I hope you’re ready for another visit to Bristol Museum & Art Gallery in this, the seventh of a series of posts examining artworks which have caught my eye.
This time I look at a trio of paintings themed with the sea. They all feature a craft or vessel on the water, either in a dangerous situation or after that time of crisis.
Unlike the portraits and interiors we previously put under the microscope these three paintings emphasise the open sea as a place of peril. How exactly do they do this?
In 1746 the French ambassador to Rome commissioned Claude-Joseph Vernet, who specialised in landscapes and seascapes, to paint two canvases: this one, entitled Genoa Lighthouse and the Temple of Minerva Medica, depicted a morning storm. The ruins of the domed temple of the goddess Minerva was situated in Rome but in this fantasy is transported to the coast and set by the lighthouse.
In the bay Vernet (1714–1789) shows a naval vessel struggling against an onshore wind on its starboard side, while in the foreground fishermen are tugging a boat onto the rocky shore away from the swell. I’m guessing the sailing ship is Dutch: the tricolor here must be the Statenvlag, the Netherlands State Flag dating from 1664. (The French revolutionary tricolor came about long after this painting, and has vertical stripes of course, not horizontal.)
An angler also hoists himself onto the rocks while two figures, one of them a woman, are looking or pointing towards the viewer’s right, out of the picture.
Vernet has framed his picture well to draw our gaze up towards the pinnacle of the lighthouse: there is a kind of vortex with the fishermen dragging their boat to the left, where the pointing figure and the lean of the vessel then take our eye up to the lowering cloudscape above and behind the tower on the right. Our vista is cut off bottom and left by rocks, cliff and tree so that we have no choice but to marvel at the whipped-up dark green of the waves, the grey of the lighthouse rocks and the portentous stormclouds.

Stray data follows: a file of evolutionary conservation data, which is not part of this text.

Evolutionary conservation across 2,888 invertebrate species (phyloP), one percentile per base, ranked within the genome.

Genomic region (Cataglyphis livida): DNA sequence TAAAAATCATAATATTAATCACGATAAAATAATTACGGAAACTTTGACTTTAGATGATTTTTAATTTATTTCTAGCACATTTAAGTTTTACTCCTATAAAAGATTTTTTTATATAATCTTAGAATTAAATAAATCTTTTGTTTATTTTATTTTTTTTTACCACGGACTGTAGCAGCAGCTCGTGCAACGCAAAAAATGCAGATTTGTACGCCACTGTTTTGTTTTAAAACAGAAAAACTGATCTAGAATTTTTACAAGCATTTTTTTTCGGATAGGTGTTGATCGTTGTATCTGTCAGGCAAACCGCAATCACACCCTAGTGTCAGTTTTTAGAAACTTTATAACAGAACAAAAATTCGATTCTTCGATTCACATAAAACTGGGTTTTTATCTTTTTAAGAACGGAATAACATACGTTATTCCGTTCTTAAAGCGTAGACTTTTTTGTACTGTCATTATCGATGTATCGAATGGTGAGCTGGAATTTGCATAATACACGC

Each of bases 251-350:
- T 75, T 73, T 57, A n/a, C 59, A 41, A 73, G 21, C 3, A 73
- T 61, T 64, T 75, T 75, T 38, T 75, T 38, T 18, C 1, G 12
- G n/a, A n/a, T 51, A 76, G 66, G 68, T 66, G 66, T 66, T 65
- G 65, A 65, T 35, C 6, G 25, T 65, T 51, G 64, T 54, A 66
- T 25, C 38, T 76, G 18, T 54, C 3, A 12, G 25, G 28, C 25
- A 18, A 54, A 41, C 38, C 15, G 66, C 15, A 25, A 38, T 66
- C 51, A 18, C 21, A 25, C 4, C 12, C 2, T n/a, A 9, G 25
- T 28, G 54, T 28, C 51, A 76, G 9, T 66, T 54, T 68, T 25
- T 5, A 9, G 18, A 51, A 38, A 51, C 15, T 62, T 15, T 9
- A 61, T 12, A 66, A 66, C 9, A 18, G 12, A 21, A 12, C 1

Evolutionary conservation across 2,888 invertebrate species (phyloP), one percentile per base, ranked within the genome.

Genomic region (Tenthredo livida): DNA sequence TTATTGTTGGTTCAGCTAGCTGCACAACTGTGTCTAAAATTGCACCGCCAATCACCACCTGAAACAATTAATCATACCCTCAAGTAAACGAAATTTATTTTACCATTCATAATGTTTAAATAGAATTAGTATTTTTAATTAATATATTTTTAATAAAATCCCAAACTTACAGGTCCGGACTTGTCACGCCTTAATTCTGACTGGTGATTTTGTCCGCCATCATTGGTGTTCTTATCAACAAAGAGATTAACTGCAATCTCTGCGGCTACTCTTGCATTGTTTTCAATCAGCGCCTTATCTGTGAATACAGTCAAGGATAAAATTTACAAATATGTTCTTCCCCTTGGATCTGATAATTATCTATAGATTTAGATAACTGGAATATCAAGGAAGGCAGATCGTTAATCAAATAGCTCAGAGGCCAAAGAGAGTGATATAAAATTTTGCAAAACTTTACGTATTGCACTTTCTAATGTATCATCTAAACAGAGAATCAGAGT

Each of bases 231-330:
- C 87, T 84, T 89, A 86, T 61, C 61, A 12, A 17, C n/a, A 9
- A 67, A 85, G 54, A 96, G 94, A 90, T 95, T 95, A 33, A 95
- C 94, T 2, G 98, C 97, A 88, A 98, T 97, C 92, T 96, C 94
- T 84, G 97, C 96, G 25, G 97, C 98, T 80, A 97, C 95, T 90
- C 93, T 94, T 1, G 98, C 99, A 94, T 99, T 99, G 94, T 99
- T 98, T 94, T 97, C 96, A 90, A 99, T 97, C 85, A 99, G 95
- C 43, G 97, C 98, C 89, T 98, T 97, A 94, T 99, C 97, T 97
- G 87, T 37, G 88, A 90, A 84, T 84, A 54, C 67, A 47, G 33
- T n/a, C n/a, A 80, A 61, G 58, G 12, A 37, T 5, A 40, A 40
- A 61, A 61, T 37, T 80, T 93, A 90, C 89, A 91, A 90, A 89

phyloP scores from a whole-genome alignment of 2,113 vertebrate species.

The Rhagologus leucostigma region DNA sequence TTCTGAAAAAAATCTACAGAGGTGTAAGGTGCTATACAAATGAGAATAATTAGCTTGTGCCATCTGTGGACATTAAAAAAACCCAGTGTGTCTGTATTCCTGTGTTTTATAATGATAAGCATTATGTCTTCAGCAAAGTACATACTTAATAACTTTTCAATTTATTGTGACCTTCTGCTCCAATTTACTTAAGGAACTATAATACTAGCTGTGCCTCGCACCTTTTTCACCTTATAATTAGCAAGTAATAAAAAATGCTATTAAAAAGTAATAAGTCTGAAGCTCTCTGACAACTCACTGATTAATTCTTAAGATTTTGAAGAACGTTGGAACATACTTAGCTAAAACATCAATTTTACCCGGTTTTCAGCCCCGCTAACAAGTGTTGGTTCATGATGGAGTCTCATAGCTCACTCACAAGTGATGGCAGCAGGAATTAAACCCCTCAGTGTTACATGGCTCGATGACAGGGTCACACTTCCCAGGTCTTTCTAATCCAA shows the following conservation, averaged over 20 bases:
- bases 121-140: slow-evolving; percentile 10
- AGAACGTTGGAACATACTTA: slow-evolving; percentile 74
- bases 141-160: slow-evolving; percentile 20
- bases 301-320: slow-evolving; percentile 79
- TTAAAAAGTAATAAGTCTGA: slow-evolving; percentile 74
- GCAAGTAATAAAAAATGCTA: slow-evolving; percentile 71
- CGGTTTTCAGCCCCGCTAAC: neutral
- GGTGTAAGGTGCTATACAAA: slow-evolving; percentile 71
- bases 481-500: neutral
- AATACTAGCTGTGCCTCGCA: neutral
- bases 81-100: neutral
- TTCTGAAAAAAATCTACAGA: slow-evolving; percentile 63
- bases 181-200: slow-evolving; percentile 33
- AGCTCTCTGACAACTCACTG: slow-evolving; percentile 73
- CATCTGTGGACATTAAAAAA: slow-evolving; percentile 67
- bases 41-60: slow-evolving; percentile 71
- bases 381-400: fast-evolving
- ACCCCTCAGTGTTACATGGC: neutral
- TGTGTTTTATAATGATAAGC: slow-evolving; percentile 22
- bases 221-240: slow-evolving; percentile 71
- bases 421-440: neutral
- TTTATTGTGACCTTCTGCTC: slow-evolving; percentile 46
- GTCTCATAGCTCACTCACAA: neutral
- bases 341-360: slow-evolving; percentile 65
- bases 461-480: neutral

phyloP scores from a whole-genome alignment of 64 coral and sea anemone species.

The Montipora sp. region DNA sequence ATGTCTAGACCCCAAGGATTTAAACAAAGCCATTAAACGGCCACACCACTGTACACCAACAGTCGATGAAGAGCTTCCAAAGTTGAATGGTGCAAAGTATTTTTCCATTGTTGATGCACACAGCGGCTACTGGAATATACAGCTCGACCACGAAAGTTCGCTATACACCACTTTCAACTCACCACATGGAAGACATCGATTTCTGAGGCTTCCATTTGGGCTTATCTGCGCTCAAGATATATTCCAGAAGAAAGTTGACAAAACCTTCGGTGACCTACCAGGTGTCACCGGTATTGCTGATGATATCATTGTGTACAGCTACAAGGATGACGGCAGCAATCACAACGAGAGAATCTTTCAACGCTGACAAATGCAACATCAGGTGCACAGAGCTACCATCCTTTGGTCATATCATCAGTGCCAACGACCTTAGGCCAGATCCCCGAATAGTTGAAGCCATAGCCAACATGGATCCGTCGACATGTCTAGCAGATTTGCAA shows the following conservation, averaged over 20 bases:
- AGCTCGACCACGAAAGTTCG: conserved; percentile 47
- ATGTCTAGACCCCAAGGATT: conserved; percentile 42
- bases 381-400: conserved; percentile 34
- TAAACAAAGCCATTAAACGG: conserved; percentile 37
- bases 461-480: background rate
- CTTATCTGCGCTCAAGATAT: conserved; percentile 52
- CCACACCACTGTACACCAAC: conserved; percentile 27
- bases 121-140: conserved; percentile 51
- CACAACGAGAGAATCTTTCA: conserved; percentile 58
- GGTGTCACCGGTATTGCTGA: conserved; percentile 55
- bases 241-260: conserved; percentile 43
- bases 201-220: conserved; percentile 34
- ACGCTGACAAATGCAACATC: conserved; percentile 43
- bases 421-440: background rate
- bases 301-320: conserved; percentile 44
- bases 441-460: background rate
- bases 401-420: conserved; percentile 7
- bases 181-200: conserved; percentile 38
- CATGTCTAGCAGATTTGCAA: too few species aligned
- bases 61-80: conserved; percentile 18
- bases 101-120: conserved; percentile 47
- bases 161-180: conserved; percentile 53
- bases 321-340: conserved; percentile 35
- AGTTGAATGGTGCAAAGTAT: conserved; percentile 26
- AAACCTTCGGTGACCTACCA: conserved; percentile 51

It’s worth comparing this canvas with the same artist’s A Storm with a Shipwreck (1753-4) in the Wallace Collection, not only in terms of composition but in the way the attention there is shifted to the shipwreck and associated figures rather than another similarly placed tower, this time on a city wall.
Incidentally, the domed ‘temple’ is actually a nymphaeum, a natural cave or structure dedicated to water sprites, that still exists in Rome. The 12th-century lighthouse can still be visited in Genoa.
We come next to Irish artist Francis Danby and his Sunset at Sea, after a Storm, completed in 1824. Unfortunately the picture has darkened rather over time so my photos below have been slightly lightened (with apologies for any visible relections on the glass over the canvas).
Our first impression is of the skyscape, angry reds and pinks contrasting with an azure sky as the sun sets through the distant clouds. After a moment of peering through the murk it becomes clear that the lurid sun has sea cliffs to the left (and possibly the right), with towers of cumulus formed above them.
But something is looming in the turbulent waves to the left, below the coastline. There are at least four or five figures attempting to steer a raft to which some indistinct items have been added.
One is driven to the conclusion that these are survivors of a wreck who’ve managed to fashion themselves a raft stocked with who knows what extras. There’s one individual crouched in the middle though whether they’re ill or in despair is impossible to say.
In an 1849 print by William Miller we can see more clearly what Danby intended: the prone figure lies by a large wicker basket, the lone oarsman stands exhausted, while one of the remaining trio is pointing towards land, kindling hope for the survivors.